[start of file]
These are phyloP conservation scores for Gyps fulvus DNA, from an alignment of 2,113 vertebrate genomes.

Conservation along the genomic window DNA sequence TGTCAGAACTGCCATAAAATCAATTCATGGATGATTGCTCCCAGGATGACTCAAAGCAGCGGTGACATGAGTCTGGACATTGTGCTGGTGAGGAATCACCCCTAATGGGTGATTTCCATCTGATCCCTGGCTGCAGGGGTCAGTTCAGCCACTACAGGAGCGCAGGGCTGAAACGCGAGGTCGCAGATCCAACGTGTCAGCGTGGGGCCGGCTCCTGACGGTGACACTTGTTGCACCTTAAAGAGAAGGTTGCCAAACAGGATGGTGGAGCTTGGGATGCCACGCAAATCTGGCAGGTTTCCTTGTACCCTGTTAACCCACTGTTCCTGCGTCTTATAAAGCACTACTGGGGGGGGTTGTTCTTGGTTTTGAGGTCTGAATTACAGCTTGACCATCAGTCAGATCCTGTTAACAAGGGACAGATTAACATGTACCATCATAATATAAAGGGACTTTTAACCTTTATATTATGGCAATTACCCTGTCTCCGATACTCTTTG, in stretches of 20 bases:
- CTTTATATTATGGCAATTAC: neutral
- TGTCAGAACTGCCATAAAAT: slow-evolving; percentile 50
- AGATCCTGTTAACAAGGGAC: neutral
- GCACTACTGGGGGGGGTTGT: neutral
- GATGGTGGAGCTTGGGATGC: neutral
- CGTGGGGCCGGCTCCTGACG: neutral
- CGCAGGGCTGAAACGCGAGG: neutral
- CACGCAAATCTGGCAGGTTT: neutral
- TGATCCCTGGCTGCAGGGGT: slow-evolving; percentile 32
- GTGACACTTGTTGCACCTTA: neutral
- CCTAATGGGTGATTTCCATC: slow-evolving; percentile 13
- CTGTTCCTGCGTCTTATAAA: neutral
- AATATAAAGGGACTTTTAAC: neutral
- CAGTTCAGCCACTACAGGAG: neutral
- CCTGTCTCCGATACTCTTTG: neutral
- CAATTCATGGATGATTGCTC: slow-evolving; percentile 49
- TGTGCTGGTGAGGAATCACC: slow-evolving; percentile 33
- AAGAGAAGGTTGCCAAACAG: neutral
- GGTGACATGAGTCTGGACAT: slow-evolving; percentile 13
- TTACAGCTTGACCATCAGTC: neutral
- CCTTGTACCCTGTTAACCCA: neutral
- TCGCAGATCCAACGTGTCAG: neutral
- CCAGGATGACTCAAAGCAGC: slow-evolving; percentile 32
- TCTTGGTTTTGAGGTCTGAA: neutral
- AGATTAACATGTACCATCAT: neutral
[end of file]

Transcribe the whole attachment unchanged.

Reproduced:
These are phyloP conservation scores for Gyps fulvus DNA, from an alignment of 2,113 vertebrate genomes.

Conservation along the genomic window DNA sequence TGTCAGAACTGCCATAAAATCAATTCATGGATGATTGCTCCCAGGATGACTCAAAGCAGCGGTGACATGAGTCTGGACATTGTGCTGGTGAGGAATCACCCCTAATGGGTGATTTCCATCTGATCCCTGGCTGCAGGGGTCAGTTCAGCCACTACAGGAGCGCAGGGCTGAAACGCGAGGTCGCAGATCCAACGTGTCAGCGTGGGGCCGGCTCCTGACGGTGACACTTGTTGCACCTTAAAGAGAAGGTTGCCAAACAGGATGGTGGAGCTTGGGATGCCACGCAAATCTGGCAGGTTTCCTTGTACCCTGTTAACCCACTGTTCCTGCGTCTTATAAAGCACTACTGGGGGGGGTTGTTCTTGGTTTTGAGGTCTGAATTACAGCTTGACCATCAGTCAGATCCTGTTAACAAGGGACAGATTAACATGTACCATCATAATATAAAGGGACTTTTAACCTTTATATTATGGCAATTACCCTGTCTCCGATACTCTTTG, in stretches of 20 bases:
- CTTTATATTATGGCAATTAC: neutral
- TGTCAGAACTGCCATAAAAT: slow-evolving; percentile 50
- AGATCCTGTTAACAAGGGAC: neutral
- GCACTACTGGGGGGGGTTGT: neutral
- GATGGTGGAGCTTGGGATGC: neutral
- CGTGGGGCCGGCTCCTGACG: neutral
- CGCAGGGCTGAAACGCGAGG: neutral
- CACGCAAATCTGGCAGGTTT: neutral
- TGATCCCTGGCTGCAGGGGT: slow-evolving; percentile 32
- GTGACACTTGTTGCACCTTA: neutral
- CCTAATGGGTGATTTCCATC: slow-evolving; percentile 13
- CTGTTCCTGCGTCTTATAAA: neutral
- AATATAAAGGGACTTTTAAC: neutral
- CAGTTCAGCCACTACAGGAG: neutral
- CCTGTCTCCGATACTCTTTG: neutral
- CAATTCATGGATGATTGCTC: slow-evolving; percentile 49
- TGTGCTGGTGAGGAATCACC: slow-evolving; percentile 33
- AAGAGAAGGTTGCCAAACAG: neutral
- GGTGACATGAGTCTGGACAT: slow-evolving; percentile 13
- TTACAGCTTGACCATCAGTC: neutral
- CCTTGTACCCTGTTAACCCA: neutral
- TCGCAGATCCAACGTGTCAG: neutral
- CCAGGATGACTCAAAGCAGC: slow-evolving; percentile 32
- TCTTGGTTTTGAGGTCTGAA: neutral
- AGATTAACATGTACCATCAT: neutral